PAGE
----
But even the purge this week was not entirely to the president’s liking. One of the victims was Ernesto Araújo, the foreign minister, whose extreme right-wing ideology fitted well with Mr Bolsonaro’s proclivities. Members of congress belonging to the centrão, a large bloc of centre-right parties, pressed Mr Bolsonaro to remove Mr Araújo from office because his hostile stance towards China was thought to have slowed the arrival of vaccine ingredients from that country.
The next twist in the political crisis will depend on how Mr Bolsonaro fills the newly vacant military posts. Presidents customarily pick army, air force and navy chiefs by choosing from a list of each service’s three most senior officers. In practice, though, Mr Bolsonaro could choose any four-star officer of his liking, which would force every more senior officer to resign, thus drastically reshaping the high command.
The armed forces are eager to portray themselves as apolitical guardians of democracy. “The message that has been sent is that the armed forces respect the constitution,” says Carlos Alberto dos Santos Cruz, Mr Bolsonaro’s former secretary of government. “All three branches will not tolerate political interference of any kind.” This rather glosses over the enthusiastic involvement of retired officers, such as Hamilton Mourão (now the vice-president) in Mr Bolsonaro’s election campaign in 2018 and his subsequent government.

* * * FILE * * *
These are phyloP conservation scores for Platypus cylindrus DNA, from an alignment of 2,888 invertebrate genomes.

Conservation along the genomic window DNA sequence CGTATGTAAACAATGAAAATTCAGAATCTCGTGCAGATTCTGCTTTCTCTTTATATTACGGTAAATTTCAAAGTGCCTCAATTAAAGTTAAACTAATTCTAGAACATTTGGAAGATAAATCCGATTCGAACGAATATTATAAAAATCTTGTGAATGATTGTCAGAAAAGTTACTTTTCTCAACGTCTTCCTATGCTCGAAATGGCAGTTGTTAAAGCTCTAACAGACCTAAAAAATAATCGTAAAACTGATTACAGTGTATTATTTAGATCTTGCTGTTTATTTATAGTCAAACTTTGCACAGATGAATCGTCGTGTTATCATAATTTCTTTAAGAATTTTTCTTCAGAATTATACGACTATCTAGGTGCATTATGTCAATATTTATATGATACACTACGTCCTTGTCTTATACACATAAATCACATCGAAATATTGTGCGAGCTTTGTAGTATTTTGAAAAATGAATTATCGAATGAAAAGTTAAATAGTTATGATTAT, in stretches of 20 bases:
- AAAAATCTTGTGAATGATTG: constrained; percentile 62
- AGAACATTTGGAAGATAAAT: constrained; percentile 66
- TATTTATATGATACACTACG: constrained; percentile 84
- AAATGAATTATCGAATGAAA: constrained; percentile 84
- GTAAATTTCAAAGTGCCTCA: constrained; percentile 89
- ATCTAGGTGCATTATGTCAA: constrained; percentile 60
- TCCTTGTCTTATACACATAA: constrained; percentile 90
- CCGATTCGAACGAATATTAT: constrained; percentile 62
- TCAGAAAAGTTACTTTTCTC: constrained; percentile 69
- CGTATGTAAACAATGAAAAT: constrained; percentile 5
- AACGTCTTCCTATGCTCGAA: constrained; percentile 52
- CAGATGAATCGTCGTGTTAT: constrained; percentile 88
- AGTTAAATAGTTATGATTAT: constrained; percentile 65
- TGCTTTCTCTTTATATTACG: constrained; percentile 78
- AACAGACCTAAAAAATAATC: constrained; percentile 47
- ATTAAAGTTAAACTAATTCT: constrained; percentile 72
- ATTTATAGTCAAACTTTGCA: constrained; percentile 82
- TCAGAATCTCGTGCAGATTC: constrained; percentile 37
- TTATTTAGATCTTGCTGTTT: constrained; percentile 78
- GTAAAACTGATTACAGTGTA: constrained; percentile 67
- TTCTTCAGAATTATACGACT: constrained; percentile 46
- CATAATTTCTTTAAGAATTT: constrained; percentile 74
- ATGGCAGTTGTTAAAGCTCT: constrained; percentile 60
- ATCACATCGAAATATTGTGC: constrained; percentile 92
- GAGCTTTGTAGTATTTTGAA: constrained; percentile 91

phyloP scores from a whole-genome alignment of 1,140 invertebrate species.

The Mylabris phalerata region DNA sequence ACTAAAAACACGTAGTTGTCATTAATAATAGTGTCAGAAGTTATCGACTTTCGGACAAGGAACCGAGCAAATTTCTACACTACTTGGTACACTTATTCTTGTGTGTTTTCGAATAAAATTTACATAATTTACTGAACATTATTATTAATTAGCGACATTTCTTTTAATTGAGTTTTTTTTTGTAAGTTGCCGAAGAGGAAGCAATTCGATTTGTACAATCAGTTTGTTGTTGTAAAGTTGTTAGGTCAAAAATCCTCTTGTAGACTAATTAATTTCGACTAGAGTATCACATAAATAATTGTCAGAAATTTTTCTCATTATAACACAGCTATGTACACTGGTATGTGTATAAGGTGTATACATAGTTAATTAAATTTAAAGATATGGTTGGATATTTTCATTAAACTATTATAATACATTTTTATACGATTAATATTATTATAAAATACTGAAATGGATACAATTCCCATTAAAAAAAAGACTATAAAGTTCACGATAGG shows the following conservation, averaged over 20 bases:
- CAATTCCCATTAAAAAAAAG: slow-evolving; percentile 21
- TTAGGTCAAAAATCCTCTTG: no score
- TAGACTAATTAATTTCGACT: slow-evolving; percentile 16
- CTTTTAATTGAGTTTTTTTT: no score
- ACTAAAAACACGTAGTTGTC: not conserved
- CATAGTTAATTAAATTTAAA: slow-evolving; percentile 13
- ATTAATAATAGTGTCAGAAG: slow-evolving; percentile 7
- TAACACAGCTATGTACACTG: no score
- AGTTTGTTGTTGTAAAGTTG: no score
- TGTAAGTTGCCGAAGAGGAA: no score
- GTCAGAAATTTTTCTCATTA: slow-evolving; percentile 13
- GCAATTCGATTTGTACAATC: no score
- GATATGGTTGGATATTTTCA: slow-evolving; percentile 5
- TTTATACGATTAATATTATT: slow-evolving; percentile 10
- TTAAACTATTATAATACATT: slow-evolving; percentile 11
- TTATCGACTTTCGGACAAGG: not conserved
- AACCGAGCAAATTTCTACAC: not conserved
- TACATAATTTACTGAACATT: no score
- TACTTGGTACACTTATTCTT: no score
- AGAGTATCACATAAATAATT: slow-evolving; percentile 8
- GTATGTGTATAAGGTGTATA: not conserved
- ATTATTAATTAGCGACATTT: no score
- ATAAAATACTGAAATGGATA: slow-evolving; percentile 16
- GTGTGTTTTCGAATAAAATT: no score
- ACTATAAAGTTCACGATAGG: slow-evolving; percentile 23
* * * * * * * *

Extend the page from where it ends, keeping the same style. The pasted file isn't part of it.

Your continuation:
What is more likely, says Christoph Harig of the Helmut Schmidt University in Hamburg, is that “they also sense the opportunity to jump ship” to evade blame for the government’s catastrophic handling of the pandemic. Should Mr Bolsonaro shake up their ranks, it might encourage the armed forces to throw some of their weight behind an alternative right-wing candidate in next year’s presidential elections. “I would expect them to remain heavily politicised in the next few years,” says Mr Harig, “whatever Bolsonaro does.”